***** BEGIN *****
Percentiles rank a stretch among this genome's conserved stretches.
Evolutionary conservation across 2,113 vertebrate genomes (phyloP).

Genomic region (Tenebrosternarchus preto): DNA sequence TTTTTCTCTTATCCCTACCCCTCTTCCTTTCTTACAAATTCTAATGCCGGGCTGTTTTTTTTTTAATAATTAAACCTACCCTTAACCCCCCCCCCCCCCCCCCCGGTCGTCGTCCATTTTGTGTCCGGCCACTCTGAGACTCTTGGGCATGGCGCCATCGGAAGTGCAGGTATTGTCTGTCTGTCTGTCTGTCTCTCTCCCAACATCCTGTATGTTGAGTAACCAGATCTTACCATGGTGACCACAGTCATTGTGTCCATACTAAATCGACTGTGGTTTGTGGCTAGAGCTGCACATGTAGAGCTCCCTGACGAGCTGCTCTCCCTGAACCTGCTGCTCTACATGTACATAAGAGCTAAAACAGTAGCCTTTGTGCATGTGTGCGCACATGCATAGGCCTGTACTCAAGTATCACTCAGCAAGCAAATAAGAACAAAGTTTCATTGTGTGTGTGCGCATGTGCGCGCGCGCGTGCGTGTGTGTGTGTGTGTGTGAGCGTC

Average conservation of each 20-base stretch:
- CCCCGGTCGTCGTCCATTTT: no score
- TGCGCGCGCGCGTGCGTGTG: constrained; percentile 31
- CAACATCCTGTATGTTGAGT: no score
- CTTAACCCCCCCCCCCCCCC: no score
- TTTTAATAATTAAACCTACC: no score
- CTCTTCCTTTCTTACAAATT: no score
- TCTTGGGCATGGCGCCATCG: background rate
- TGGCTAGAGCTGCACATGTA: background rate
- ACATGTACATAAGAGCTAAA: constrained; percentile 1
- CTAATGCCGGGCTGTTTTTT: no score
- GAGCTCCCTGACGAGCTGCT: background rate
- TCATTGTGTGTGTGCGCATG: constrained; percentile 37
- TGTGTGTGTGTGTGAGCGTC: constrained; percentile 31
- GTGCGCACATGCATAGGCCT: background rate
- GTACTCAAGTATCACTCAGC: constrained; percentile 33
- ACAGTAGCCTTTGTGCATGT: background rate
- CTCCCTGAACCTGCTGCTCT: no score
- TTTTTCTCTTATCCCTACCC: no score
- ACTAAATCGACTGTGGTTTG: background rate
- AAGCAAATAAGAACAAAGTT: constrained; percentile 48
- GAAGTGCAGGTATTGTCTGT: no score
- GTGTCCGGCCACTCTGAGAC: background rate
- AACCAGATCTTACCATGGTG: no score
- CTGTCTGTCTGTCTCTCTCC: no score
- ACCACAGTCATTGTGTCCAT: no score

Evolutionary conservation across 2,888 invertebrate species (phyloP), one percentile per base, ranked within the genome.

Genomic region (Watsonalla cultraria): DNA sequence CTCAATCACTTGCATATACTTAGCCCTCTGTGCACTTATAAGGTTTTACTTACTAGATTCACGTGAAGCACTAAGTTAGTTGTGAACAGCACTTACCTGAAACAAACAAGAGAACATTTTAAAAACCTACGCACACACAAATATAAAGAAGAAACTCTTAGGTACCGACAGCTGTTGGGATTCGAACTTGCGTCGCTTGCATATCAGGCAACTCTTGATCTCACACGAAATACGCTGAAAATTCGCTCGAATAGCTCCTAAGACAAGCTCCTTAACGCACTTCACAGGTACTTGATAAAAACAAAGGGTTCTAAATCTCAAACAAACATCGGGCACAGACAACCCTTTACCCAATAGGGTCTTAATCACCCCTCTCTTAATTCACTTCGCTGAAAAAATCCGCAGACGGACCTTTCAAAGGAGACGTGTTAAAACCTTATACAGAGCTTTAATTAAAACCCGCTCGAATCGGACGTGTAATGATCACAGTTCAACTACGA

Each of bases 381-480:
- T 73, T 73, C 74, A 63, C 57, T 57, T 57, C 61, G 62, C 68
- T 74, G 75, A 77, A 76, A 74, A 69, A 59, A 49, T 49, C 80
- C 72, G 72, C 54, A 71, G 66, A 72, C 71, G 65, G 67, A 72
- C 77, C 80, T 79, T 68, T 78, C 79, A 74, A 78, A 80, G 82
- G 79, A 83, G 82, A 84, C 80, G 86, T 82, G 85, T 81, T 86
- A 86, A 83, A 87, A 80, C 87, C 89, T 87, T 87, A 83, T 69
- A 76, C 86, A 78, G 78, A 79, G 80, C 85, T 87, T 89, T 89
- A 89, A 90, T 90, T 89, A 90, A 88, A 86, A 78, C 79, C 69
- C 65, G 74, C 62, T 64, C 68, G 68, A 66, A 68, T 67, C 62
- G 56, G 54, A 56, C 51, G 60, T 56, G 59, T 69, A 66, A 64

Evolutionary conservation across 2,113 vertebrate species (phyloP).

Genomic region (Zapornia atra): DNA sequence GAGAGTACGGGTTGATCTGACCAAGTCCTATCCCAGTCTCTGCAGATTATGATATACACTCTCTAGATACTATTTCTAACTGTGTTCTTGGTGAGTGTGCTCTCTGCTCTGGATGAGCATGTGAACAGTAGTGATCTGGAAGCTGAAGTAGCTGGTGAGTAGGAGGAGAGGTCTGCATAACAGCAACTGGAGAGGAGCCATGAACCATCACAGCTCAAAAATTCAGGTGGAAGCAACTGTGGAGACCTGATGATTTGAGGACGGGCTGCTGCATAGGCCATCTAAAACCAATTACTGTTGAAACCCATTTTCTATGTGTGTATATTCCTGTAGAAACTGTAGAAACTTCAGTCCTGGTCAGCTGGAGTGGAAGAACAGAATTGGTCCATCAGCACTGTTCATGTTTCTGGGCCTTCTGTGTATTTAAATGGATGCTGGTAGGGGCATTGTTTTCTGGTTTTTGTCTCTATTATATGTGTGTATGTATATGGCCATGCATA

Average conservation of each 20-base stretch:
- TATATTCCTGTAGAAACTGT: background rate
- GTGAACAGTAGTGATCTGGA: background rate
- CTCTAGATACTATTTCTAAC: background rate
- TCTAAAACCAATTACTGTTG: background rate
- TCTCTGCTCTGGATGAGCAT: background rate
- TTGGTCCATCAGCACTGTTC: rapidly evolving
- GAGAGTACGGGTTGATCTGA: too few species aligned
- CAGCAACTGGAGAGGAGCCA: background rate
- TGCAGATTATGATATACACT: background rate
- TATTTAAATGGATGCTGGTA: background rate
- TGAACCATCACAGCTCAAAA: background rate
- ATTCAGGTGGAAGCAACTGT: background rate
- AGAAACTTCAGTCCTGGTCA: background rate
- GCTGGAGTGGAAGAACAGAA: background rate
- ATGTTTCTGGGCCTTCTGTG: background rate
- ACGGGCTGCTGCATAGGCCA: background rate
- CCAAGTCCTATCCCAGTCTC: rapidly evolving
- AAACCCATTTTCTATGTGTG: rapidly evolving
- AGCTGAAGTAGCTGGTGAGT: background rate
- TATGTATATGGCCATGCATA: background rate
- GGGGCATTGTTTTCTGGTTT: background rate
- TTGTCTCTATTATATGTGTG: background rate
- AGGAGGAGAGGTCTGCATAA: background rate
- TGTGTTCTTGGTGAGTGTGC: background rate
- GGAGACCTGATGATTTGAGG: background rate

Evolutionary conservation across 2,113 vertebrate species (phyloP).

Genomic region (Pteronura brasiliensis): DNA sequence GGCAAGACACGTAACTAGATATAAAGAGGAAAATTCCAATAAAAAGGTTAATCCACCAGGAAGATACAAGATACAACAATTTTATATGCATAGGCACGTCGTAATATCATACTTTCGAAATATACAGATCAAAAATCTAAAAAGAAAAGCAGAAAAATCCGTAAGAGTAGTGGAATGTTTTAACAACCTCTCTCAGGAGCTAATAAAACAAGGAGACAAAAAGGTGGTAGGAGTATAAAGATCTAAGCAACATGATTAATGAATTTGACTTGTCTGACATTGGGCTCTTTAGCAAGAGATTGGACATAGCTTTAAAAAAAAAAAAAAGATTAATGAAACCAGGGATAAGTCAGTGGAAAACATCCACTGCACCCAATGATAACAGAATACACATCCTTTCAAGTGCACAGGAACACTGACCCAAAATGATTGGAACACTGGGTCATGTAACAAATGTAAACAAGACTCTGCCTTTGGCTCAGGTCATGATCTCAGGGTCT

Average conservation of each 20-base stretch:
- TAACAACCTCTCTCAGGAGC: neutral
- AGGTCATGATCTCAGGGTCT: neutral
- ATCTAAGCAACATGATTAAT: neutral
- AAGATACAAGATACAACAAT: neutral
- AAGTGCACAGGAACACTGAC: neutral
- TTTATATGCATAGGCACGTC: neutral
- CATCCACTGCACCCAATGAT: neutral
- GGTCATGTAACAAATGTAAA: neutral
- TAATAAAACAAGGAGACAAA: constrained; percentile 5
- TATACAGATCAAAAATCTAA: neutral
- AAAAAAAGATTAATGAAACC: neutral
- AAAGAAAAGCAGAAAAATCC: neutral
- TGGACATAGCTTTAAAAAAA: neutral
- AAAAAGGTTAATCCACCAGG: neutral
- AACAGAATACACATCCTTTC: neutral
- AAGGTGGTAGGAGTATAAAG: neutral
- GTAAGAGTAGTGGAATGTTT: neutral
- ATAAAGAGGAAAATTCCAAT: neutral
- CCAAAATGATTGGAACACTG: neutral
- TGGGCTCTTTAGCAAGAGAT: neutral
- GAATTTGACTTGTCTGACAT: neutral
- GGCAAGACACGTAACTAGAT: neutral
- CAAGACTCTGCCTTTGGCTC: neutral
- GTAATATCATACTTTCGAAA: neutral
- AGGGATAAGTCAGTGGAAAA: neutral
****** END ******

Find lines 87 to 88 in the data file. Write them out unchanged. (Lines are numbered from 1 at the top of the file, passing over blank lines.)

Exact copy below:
- AAAAAGGTTAATCCACCAGG: neutral
- AACAGAATACACATCCTTTC: neutral